Ann Maher May 24, 2013, 11:13am

(This story has been updated).

St. Clair County Circuit Judge Michael Cook has been charged with heroin-related offenses in federal court in East St. Louis.

He waived indictment on charges of possessing heroin and being an unlawful user of a controlled substance in possession of firearms, according to documents filed today in the U.S. District Court for the Southern District of Illinois.

Cook has consented to a prosecution by information rather than indictment.

He waived formal arraignment on the information and entered a plea of not guilty to all charges.

Cook was present today for a hearing before Magistrate Judge Clifford Proud. It began at 9:55 a.m. and ended at 10:10 a.m.

The case was initially assigned to U.S. District Judge Michael Reagan, but Reagan recused himself. It has been reassigned to U.S. District Judge William D. Stiehl.

A trial is scheduled to begin July 15.

Cook was released on an unsecured recognizance bond.  His release came with some conditions, among them he was ordered to surrender his passport, submit to drug testing and participate in substance abuse therapy if deemed advisable.

In related developments, Pike County Sheriff and Coroner Paul Petty confirmed that former St. Clair County Associate Judge Joseph Christ died in March of cocaine intoxification.

A statement released by the Coroner’s office states that Christ was found in a cabin in rural Pleasant Hill by Cook.

The statement released from Pike County says that cocaine and paraphernalia were taken into custody by the coroner at the time Christ’s body was discovered and was submitted to the Illinois State Police Forensic Lab in Springfield.

Cook was the only other person on the property at the time of the incident, according to the statement.

It also says that the Pike County 911 system received a call from the cabin at 6:18 p.m. on Sunday, March 10, indicating that a white male, age 49, had been found unconscious on the floor of a bathroom.

Warrants were executed Wednesday evening at Cook’s Belleville home, court chambers and the hunting cabin in Pike County

Cook is being represented by J. William Lucco of Edwardsville and Michael J. Nester of Belleville. 

Assistant U.S. Attorneys James L. Porter and Suzanne M. Garrison are prosecuting the case.


The case against Cook was revealed Thursday morning, when State’s Attorney Brendan Kelly filed close to 500 motions for the substitution of judge in pending criminal cases before Cook. Kelly stated in those motions that he has assisted in and advanced a federal investigation of Cook.

Chief Judge John Baricevic said Thursday that the motions were moot because he had already reassigned all of the criminal felony cases Cook presided over. Baricevic said Cook had between 200-225 cases on his docket. A handwritten sign  posted on Cook’s chambers stated that cases had been reassigned to Circuit Judge Robert Haida.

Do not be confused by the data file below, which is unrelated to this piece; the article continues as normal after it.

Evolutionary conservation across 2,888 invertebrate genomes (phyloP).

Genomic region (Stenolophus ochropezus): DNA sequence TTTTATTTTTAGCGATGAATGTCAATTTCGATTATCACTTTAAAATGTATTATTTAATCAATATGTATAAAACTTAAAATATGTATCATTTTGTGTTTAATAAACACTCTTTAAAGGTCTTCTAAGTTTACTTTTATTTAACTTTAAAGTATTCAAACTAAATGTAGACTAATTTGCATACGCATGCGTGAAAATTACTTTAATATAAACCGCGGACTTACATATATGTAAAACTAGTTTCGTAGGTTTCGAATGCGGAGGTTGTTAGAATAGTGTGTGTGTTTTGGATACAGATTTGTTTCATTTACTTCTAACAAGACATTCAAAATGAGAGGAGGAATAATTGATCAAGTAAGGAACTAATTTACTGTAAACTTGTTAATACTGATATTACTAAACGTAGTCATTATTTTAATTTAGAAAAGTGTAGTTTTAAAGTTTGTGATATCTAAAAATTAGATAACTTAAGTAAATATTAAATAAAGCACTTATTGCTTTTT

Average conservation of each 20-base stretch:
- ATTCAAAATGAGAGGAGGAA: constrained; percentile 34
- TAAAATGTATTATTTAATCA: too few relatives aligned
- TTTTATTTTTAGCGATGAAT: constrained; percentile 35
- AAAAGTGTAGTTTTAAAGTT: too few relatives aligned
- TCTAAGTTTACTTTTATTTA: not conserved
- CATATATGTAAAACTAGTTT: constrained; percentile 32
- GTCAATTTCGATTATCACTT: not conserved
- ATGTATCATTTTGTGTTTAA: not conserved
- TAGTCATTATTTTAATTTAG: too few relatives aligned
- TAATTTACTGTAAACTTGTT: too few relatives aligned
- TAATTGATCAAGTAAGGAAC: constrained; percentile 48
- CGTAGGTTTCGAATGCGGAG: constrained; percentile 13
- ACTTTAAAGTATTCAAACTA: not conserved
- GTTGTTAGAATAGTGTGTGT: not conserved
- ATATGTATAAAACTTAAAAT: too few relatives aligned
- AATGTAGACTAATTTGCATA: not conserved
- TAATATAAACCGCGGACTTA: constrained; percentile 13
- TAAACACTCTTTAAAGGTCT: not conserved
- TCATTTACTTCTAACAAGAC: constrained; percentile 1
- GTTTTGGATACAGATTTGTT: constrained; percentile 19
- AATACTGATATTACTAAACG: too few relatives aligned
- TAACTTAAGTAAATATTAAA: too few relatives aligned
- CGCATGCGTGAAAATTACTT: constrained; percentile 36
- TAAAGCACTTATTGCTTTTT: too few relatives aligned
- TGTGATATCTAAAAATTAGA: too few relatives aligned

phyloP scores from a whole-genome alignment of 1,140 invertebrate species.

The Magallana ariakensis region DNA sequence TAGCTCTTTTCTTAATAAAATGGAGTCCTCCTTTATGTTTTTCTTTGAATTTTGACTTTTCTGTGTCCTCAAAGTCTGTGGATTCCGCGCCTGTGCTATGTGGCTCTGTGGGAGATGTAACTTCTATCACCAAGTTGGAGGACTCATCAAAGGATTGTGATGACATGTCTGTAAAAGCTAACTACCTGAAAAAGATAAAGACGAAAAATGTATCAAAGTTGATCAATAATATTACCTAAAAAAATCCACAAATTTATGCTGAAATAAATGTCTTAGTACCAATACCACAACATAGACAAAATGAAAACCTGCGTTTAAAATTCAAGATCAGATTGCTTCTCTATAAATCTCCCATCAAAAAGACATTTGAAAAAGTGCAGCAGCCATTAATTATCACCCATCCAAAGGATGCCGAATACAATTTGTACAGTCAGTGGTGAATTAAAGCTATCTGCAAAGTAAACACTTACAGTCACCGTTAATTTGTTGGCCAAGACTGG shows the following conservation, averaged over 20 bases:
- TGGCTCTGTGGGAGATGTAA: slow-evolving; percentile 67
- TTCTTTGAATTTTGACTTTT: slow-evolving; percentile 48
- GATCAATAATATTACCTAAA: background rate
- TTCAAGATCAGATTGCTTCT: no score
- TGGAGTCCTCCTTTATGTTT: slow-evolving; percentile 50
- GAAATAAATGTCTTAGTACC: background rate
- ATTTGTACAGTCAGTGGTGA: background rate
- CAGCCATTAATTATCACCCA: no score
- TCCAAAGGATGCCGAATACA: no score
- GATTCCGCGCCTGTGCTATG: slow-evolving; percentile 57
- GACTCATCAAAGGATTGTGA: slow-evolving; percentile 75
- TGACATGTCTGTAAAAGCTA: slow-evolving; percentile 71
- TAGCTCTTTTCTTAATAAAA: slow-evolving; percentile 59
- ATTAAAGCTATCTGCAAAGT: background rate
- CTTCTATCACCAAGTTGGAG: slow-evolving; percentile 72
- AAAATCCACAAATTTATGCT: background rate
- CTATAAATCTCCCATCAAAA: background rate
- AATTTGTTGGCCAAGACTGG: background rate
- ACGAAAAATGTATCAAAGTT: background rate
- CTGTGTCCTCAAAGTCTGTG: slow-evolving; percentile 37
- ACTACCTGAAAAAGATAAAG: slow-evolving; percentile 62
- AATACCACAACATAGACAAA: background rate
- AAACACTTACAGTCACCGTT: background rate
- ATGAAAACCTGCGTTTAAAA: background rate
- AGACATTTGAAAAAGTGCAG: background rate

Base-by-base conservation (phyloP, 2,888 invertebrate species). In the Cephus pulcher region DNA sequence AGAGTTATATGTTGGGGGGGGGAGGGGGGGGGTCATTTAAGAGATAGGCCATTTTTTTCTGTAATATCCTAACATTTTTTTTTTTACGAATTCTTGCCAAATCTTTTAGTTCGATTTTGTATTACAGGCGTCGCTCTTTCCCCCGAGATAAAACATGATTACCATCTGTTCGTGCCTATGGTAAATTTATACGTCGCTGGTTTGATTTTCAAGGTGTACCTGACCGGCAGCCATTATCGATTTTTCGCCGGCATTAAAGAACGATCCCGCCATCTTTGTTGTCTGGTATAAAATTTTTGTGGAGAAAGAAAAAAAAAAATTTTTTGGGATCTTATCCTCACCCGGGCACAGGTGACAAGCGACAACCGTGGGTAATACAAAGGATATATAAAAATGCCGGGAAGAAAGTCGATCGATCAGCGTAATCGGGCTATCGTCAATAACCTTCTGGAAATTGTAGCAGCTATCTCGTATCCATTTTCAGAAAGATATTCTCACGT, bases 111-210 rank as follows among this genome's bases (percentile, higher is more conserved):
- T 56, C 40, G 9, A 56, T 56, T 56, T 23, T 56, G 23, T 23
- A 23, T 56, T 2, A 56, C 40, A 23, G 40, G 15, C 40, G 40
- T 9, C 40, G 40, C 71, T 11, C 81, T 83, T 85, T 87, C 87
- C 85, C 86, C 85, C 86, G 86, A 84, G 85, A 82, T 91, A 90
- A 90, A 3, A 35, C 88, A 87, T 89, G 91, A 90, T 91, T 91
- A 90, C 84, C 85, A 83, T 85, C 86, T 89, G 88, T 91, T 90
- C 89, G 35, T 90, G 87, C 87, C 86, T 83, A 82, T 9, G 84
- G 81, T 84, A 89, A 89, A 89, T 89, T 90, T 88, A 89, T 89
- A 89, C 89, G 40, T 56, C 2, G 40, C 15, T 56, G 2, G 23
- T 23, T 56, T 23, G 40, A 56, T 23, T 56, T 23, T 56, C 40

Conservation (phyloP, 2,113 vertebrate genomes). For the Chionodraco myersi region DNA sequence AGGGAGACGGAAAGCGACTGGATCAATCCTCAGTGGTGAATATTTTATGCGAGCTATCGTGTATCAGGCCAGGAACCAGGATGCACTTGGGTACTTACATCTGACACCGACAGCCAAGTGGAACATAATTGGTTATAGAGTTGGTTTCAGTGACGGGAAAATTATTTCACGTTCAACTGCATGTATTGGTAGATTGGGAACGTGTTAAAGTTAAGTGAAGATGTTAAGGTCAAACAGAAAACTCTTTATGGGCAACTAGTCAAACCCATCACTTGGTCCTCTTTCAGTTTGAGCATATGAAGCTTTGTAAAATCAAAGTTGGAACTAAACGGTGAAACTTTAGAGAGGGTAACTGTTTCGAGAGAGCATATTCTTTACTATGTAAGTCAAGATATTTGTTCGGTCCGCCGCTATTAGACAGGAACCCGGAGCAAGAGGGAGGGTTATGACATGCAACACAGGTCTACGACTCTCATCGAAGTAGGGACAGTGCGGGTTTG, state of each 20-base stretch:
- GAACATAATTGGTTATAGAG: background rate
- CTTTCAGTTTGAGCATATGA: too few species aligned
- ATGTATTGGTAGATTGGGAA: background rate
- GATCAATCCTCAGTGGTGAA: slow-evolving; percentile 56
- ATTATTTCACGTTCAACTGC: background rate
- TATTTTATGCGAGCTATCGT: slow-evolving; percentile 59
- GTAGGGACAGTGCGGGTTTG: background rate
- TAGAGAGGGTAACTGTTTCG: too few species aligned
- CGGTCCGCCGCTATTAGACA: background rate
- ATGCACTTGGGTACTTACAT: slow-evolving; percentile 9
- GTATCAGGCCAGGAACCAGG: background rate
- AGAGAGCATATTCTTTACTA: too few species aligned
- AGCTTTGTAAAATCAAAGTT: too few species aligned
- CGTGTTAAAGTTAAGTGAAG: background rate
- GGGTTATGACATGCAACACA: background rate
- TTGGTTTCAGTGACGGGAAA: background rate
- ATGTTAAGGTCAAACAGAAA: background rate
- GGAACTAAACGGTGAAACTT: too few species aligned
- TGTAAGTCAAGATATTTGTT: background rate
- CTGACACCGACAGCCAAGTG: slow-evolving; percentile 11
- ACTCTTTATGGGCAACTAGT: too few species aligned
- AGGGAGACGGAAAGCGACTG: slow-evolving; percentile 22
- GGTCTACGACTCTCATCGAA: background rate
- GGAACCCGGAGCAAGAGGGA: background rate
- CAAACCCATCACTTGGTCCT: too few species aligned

Kelly elaborated on the reasons for seeking substitution from Cook in only two of the hundreds of motions. He cited the cases of Deborah A. Perkins, 65, and Douglas Oliver II, 47, of Fairview Heights who were charged in September with concealment of the homicidal death of Jessica M. Williams of Collinsville.

Investigators identified Perkins and Oliver as responsible for moving the body of Williams - who died of a heroin overdose – from Fairview Heights to Washington Park to conceal her death.

Kelly stated in the Perkins and Oliver motions that he had filed complaints Thursday with the Illinois Judicial Inquiry Board and the Illinois Attorney Registration and Disciplinary Commission (ARDC).

In the other hundreds of motions Kelly filed, he referenced the reasons enumerated in Perkins and Oliver.

Kelly has been contacted for comment, but has not responded.

Christ’s death came less than two weeks after he had been appointed an associate judge. He had been assigned to hear domestic violence cases. Prior to joining the judiciary, Christ served as a prosecutor for nearly 18 years and worked on cases involving violent crime and homicides.

Baricevic told the Record in March that Christ died of natural, but unknown causes. U.S. Sen. Richard Durbin in a March 18 Congressional tribute to Christ also noted that the judge died “from natural–though certainly unexpected–causes.”

Cook became an associate judge in 2007 and was appointed a circuit judge in 2010, filling the vacancy created by Annette Eckert’s retirement.

Before becoming a judge, Cook practiced law with his father, Bruce Cook, at the Belleville law firm of Cook, Ysursa, Bartholomew, Brauer & Shevlin. He also previously served as an assistant public defender.

Baricevic said on Thursday that it would be inappropriate for him to comment on when he became aware of the investigation of Cook.

“It could interfere,” he said. “I have had prior communication.”

When asked if any of the cases resolved in Cook’s court could be in jeopardy or prejudiced, Baricevic said, “Until we know the outcome, we don’t know the answer to that.”

“My first concern is to ensure in the minds of citizens that their system is honest and responsive.”

He said there would be a complete investigation and that “no stones” would be “unturned.”


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